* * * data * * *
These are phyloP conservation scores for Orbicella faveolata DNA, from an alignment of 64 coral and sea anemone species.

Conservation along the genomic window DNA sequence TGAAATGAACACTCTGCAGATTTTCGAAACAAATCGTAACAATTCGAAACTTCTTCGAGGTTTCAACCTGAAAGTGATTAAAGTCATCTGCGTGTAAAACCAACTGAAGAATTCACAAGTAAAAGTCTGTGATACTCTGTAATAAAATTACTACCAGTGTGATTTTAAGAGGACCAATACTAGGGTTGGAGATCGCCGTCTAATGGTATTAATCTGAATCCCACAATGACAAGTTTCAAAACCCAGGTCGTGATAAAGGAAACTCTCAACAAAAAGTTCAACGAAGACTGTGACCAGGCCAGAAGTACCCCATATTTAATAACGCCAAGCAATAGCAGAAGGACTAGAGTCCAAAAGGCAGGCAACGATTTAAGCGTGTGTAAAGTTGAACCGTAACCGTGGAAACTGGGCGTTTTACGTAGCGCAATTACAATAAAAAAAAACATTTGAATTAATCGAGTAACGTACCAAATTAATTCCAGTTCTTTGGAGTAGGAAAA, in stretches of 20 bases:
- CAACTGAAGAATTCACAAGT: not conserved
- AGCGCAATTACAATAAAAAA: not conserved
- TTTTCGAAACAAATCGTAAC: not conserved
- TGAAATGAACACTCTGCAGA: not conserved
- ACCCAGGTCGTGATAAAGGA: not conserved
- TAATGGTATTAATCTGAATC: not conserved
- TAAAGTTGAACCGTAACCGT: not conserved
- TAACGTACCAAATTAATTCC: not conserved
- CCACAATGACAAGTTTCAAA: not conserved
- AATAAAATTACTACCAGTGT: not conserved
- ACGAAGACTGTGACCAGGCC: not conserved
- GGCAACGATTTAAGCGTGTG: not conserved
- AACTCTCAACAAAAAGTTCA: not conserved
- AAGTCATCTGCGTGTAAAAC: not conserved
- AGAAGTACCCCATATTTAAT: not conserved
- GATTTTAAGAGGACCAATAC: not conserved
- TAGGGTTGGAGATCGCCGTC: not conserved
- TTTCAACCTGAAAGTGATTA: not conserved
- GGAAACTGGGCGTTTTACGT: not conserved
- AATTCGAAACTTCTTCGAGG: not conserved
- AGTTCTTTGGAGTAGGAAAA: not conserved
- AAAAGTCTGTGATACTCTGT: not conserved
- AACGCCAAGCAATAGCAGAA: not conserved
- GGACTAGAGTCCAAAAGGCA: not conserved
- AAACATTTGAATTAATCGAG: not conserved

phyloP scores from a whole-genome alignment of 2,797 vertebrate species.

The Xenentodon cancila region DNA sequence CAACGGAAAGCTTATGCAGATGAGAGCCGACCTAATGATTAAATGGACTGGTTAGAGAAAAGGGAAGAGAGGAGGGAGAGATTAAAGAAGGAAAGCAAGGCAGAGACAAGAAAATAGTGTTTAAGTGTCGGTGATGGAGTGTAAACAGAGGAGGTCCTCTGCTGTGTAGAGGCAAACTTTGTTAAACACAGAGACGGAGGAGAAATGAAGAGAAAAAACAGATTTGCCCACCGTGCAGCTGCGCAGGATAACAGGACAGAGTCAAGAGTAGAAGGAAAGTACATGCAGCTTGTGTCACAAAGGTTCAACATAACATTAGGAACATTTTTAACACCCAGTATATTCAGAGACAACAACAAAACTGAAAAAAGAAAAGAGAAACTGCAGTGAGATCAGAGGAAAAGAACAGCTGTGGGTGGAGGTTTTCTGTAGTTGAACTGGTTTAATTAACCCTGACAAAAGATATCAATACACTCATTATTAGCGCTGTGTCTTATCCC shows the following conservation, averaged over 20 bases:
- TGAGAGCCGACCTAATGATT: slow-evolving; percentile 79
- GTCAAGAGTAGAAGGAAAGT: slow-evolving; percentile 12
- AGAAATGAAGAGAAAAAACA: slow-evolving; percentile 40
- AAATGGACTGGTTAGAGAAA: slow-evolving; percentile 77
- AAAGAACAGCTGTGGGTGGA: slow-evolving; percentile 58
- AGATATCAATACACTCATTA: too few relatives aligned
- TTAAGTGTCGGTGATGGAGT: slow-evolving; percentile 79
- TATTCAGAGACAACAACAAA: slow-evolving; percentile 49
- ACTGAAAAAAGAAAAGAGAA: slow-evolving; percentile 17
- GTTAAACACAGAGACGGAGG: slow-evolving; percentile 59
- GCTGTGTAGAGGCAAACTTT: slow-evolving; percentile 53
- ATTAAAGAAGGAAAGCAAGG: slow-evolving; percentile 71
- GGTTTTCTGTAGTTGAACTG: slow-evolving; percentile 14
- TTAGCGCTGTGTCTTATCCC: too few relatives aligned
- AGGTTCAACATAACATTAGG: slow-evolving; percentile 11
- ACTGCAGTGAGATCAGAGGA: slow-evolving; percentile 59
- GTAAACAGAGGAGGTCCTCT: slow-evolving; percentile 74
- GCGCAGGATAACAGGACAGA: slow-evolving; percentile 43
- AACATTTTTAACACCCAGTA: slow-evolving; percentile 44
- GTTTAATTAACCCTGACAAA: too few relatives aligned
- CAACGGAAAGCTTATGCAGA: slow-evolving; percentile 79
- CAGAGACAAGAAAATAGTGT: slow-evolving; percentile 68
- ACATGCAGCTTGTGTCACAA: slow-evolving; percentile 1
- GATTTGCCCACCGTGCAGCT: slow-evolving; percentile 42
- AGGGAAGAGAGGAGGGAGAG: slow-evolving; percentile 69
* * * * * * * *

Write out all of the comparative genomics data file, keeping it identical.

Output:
These are phyloP conservation scores for Orbicella faveolata DNA, from an alignment of 64 coral and sea anemone species.

Conservation along the genomic window DNA sequence TGAAATGAACACTCTGCAGATTTTCGAAACAAATCGTAACAATTCGAAACTTCTTCGAGGTTTCAACCTGAAAGTGATTAAAGTCATCTGCGTGTAAAACCAACTGAAGAATTCACAAGTAAAAGTCTGTGATACTCTGTAATAAAATTACTACCAGTGTGATTTTAAGAGGACCAATACTAGGGTTGGAGATCGCCGTCTAATGGTATTAATCTGAATCCCACAATGACAAGTTTCAAAACCCAGGTCGTGATAAAGGAAACTCTCAACAAAAAGTTCAACGAAGACTGTGACCAGGCCAGAAGTACCCCATATTTAATAACGCCAAGCAATAGCAGAAGGACTAGAGTCCAAAAGGCAGGCAACGATTTAAGCGTGTGTAAAGTTGAACCGTAACCGTGGAAACTGGGCGTTTTACGTAGCGCAATTACAATAAAAAAAAACATTTGAATTAATCGAGTAACGTACCAAATTAATTCCAGTTCTTTGGAGTAGGAAAA, in stretches of 20 bases:
- CAACTGAAGAATTCACAAGT: not conserved
- AGCGCAATTACAATAAAAAA: not conserved
- TTTTCGAAACAAATCGTAAC: not conserved
- TGAAATGAACACTCTGCAGA: not conserved
- ACCCAGGTCGTGATAAAGGA: not conserved
- TAATGGTATTAATCTGAATC: not conserved
- TAAAGTTGAACCGTAACCGT: not conserved
- TAACGTACCAAATTAATTCC: not conserved
- CCACAATGACAAGTTTCAAA: not conserved
- AATAAAATTACTACCAGTGT: not conserved
- ACGAAGACTGTGACCAGGCC: not conserved
- GGCAACGATTTAAGCGTGTG: not conserved
- AACTCTCAACAAAAAGTTCA: not conserved
- AAGTCATCTGCGTGTAAAAC: not conserved
- AGAAGTACCCCATATTTAAT: not conserved
- GATTTTAAGAGGACCAATAC: not conserved
- TAGGGTTGGAGATCGCCGTC: not conserved
- TTTCAACCTGAAAGTGATTA: not conserved
- GGAAACTGGGCGTTTTACGT: not conserved
- AATTCGAAACTTCTTCGAGG: not conserved
- AGTTCTTTGGAGTAGGAAAA: not conserved
- AAAAGTCTGTGATACTCTGT: not conserved
- AACGCCAAGCAATAGCAGAA: not conserved
- GGACTAGAGTCCAAAAGGCA: not conserved
- AAACATTTGAATTAATCGAG: not conserved

phyloP scores from a whole-genome alignment of 2,797 vertebrate species.

The Xenentodon cancila region DNA sequence CAACGGAAAGCTTATGCAGATGAGAGCCGACCTAATGATTAAATGGACTGGTTAGAGAAAAGGGAAGAGAGGAGGGAGAGATTAAAGAAGGAAAGCAAGGCAGAGACAAGAAAATAGTGTTTAAGTGTCGGTGATGGAGTGTAAACAGAGGAGGTCCTCTGCTGTGTAGAGGCAAACTTTGTTAAACACAGAGACGGAGGAGAAATGAAGAGAAAAAACAGATTTGCCCACCGTGCAGCTGCGCAGGATAACAGGACAGAGTCAAGAGTAGAAGGAAAGTACATGCAGCTTGTGTCACAAAGGTTCAACATAACATTAGGAACATTTTTAACACCCAGTATATTCAGAGACAACAACAAAACTGAAAAAAGAAAAGAGAAACTGCAGTGAGATCAGAGGAAAAGAACAGCTGTGGGTGGAGGTTTTCTGTAGTTGAACTGGTTTAATTAACCCTGACAAAAGATATCAATACACTCATTATTAGCGCTGTGTCTTATCCC shows the following conservation, averaged over 20 bases:
- TGAGAGCCGACCTAATGATT: slow-evolving; percentile 79
- GTCAAGAGTAGAAGGAAAGT: slow-evolving; percentile 12
- AGAAATGAAGAGAAAAAACA: slow-evolving; percentile 40
- AAATGGACTGGTTAGAGAAA: slow-evolving; percentile 77
- AAAGAACAGCTGTGGGTGGA: slow-evolving; percentile 58
- AGATATCAATACACTCATTA: too few relatives aligned
- TTAAGTGTCGGTGATGGAGT: slow-evolving; percentile 79
- TATTCAGAGACAACAACAAA: slow-evolving; percentile 49
- ACTGAAAAAAGAAAAGAGAA: slow-evolving; percentile 17
- GTTAAACACAGAGACGGAGG: slow-evolving; percentile 59
- GCTGTGTAGAGGCAAACTTT: slow-evolving; percentile 53
- ATTAAAGAAGGAAAGCAAGG: slow-evolving; percentile 71
- GGTTTTCTGTAGTTGAACTG: slow-evolving; percentile 14
- TTAGCGCTGTGTCTTATCCC: too few relatives aligned
- AGGTTCAACATAACATTAGG: slow-evolving; percentile 11
- ACTGCAGTGAGATCAGAGGA: slow-evolving; percentile 59
- GTAAACAGAGGAGGTCCTCT: slow-evolving; percentile 74
- GCGCAGGATAACAGGACAGA: slow-evolving; percentile 43
- AACATTTTTAACACCCAGTA: slow-evolving; percentile 44
- GTTTAATTAACCCTGACAAA: too few relatives aligned
- CAACGGAAAGCTTATGCAGA: slow-evolving; percentile 79
- CAGAGACAAGAAAATAGTGT: slow-evolving; percentile 68
- ACATGCAGCTTGTGTCACAA: slow-evolving; percentile 1
- GATTTGCCCACCGTGCAGCT: slow-evolving; percentile 42
- AGGGAAGAGAGGAGGGAGAG: slow-evolving; percentile 69